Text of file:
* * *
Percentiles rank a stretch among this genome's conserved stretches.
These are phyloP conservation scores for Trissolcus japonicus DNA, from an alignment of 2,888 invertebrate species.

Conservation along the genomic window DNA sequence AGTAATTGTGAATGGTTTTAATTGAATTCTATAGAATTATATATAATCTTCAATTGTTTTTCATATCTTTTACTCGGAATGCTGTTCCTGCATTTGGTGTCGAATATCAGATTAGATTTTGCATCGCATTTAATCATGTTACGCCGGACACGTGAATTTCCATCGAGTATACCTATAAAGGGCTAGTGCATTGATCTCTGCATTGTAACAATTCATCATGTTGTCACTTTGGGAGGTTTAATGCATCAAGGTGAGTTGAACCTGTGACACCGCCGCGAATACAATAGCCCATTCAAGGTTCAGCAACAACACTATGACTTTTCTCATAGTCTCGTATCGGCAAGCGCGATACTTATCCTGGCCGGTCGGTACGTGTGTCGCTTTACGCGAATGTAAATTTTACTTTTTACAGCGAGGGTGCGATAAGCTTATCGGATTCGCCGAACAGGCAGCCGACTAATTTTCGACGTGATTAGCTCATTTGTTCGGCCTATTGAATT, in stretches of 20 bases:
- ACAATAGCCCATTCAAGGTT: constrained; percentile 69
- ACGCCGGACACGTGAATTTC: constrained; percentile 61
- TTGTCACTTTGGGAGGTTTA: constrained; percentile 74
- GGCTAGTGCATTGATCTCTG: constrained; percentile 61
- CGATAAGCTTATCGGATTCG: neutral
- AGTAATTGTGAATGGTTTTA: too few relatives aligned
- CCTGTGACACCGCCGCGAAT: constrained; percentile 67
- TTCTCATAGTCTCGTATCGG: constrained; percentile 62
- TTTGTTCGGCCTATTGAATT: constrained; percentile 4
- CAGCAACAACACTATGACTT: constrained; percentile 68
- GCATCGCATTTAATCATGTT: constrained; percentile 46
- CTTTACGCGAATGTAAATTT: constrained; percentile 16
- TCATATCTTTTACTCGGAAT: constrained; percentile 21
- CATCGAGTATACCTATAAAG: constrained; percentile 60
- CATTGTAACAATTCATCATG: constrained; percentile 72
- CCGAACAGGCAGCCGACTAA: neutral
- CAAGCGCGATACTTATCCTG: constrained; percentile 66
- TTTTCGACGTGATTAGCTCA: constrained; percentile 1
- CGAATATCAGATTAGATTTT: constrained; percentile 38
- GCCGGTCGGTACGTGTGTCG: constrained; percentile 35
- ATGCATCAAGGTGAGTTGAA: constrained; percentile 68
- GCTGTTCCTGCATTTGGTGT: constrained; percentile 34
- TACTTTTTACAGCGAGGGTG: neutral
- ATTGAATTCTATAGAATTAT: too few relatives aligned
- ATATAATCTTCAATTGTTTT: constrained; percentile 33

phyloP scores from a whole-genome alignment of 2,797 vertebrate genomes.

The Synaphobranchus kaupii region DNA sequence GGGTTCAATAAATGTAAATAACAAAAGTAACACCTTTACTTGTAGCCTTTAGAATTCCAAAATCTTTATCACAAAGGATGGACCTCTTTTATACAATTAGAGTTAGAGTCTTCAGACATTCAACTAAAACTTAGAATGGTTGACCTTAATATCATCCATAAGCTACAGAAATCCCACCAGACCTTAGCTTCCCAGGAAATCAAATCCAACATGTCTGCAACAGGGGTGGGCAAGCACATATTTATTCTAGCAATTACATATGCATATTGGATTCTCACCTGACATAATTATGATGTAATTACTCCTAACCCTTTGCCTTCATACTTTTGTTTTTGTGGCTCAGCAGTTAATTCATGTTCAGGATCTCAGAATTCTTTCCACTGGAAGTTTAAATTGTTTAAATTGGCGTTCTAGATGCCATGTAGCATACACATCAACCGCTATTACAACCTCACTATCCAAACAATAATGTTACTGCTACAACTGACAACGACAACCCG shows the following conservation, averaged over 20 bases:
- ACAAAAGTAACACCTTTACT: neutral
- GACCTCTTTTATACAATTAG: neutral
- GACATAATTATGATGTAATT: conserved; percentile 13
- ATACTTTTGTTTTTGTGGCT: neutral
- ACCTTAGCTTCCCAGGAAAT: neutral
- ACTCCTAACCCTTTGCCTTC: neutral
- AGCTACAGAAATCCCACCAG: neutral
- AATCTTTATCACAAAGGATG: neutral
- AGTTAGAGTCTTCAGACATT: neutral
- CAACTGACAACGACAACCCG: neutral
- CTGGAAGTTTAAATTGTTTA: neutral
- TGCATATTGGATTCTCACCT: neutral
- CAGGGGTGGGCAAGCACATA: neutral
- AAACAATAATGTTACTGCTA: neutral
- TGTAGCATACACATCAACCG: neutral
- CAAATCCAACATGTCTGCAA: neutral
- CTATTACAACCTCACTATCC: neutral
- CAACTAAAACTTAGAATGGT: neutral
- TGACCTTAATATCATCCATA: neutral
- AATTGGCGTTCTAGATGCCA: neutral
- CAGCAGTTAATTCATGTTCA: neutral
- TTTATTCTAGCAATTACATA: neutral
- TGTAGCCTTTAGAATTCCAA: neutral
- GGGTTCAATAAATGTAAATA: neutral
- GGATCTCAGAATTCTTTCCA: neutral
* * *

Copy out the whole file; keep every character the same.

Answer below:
Percentiles rank a stretch among this genome's conserved stretches.
These are phyloP conservation scores for Trissolcus japonicus DNA, from an alignment of 2,888 invertebrate species.

Conservation along the genomic window DNA sequence AGTAATTGTGAATGGTTTTAATTGAATTCTATAGAATTATATATAATCTTCAATTGTTTTTCATATCTTTTACTCGGAATGCTGTTCCTGCATTTGGTGTCGAATATCAGATTAGATTTTGCATCGCATTTAATCATGTTACGCCGGACACGTGAATTTCCATCGAGTATACCTATAAAGGGCTAGTGCATTGATCTCTGCATTGTAACAATTCATCATGTTGTCACTTTGGGAGGTTTAATGCATCAAGGTGAGTTGAACCTGTGACACCGCCGCGAATACAATAGCCCATTCAAGGTTCAGCAACAACACTATGACTTTTCTCATAGTCTCGTATCGGCAAGCGCGATACTTATCCTGGCCGGTCGGTACGTGTGTCGCTTTACGCGAATGTAAATTTTACTTTTTACAGCGAGGGTGCGATAAGCTTATCGGATTCGCCGAACAGGCAGCCGACTAATTTTCGACGTGATTAGCTCATTTGTTCGGCCTATTGAATT, in stretches of 20 bases:
- ACAATAGCCCATTCAAGGTT: constrained; percentile 69
- ACGCCGGACACGTGAATTTC: constrained; percentile 61
- TTGTCACTTTGGGAGGTTTA: constrained; percentile 74
- GGCTAGTGCATTGATCTCTG: constrained; percentile 61
- CGATAAGCTTATCGGATTCG: neutral
- AGTAATTGTGAATGGTTTTA: too few relatives aligned
- CCTGTGACACCGCCGCGAAT: constrained; percentile 67
- TTCTCATAGTCTCGTATCGG: constrained; percentile 62
- TTTGTTCGGCCTATTGAATT: constrained; percentile 4
- CAGCAACAACACTATGACTT: constrained; percentile 68
- GCATCGCATTTAATCATGTT: constrained; percentile 46
- CTTTACGCGAATGTAAATTT: constrained; percentile 16
- TCATATCTTTTACTCGGAAT: constrained; percentile 21
- CATCGAGTATACCTATAAAG: constrained; percentile 60
- CATTGTAACAATTCATCATG: constrained; percentile 72
- CCGAACAGGCAGCCGACTAA: neutral
- CAAGCGCGATACTTATCCTG: constrained; percentile 66
- TTTTCGACGTGATTAGCTCA: constrained; percentile 1
- CGAATATCAGATTAGATTTT: constrained; percentile 38
- GCCGGTCGGTACGTGTGTCG: constrained; percentile 35
- ATGCATCAAGGTGAGTTGAA: constrained; percentile 68
- GCTGTTCCTGCATTTGGTGT: constrained; percentile 34
- TACTTTTTACAGCGAGGGTG: neutral
- ATTGAATTCTATAGAATTAT: too few relatives aligned
- ATATAATCTTCAATTGTTTT: constrained; percentile 33

phyloP scores from a whole-genome alignment of 2,797 vertebrate genomes.

The Synaphobranchus kaupii region DNA sequence GGGTTCAATAAATGTAAATAACAAAAGTAACACCTTTACTTGTAGCCTTTAGAATTCCAAAATCTTTATCACAAAGGATGGACCTCTTTTATACAATTAGAGTTAGAGTCTTCAGACATTCAACTAAAACTTAGAATGGTTGACCTTAATATCATCCATAAGCTACAGAAATCCCACCAGACCTTAGCTTCCCAGGAAATCAAATCCAACATGTCTGCAACAGGGGTGGGCAAGCACATATTTATTCTAGCAATTACATATGCATATTGGATTCTCACCTGACATAATTATGATGTAATTACTCCTAACCCTTTGCCTTCATACTTTTGTTTTTGTGGCTCAGCAGTTAATTCATGTTCAGGATCTCAGAATTCTTTCCACTGGAAGTTTAAATTGTTTAAATTGGCGTTCTAGATGCCATGTAGCATACACATCAACCGCTATTACAACCTCACTATCCAAACAATAATGTTACTGCTACAACTGACAACGACAACCCG shows the following conservation, averaged over 20 bases:
- ACAAAAGTAACACCTTTACT: neutral
- GACCTCTTTTATACAATTAG: neutral
- GACATAATTATGATGTAATT: conserved; percentile 13
- ATACTTTTGTTTTTGTGGCT: neutral
- ACCTTAGCTTCCCAGGAAAT: neutral
- ACTCCTAACCCTTTGCCTTC: neutral
- AGCTACAGAAATCCCACCAG: neutral
- AATCTTTATCACAAAGGATG: neutral
- AGTTAGAGTCTTCAGACATT: neutral
- CAACTGACAACGACAACCCG: neutral
- CTGGAAGTTTAAATTGTTTA: neutral
- TGCATATTGGATTCTCACCT: neutral
- CAGGGGTGGGCAAGCACATA: neutral
- AAACAATAATGTTACTGCTA: neutral
- TGTAGCATACACATCAACCG: neutral
- CAAATCCAACATGTCTGCAA: neutral
- CTATTACAACCTCACTATCC: neutral
- CAACTAAAACTTAGAATGGT: neutral
- TGACCTTAATATCATCCATA: neutral
- AATTGGCGTTCTAGATGCCA: neutral
- CAGCAGTTAATTCATGTTCA: neutral
- TTTATTCTAGCAATTACATA: neutral
- TGTAGCCTTTAGAATTCCAA: neutral
- GGGTTCAATAAATGTAAATA: neutral
- GGATCTCAGAATTCTTTCCA: neutral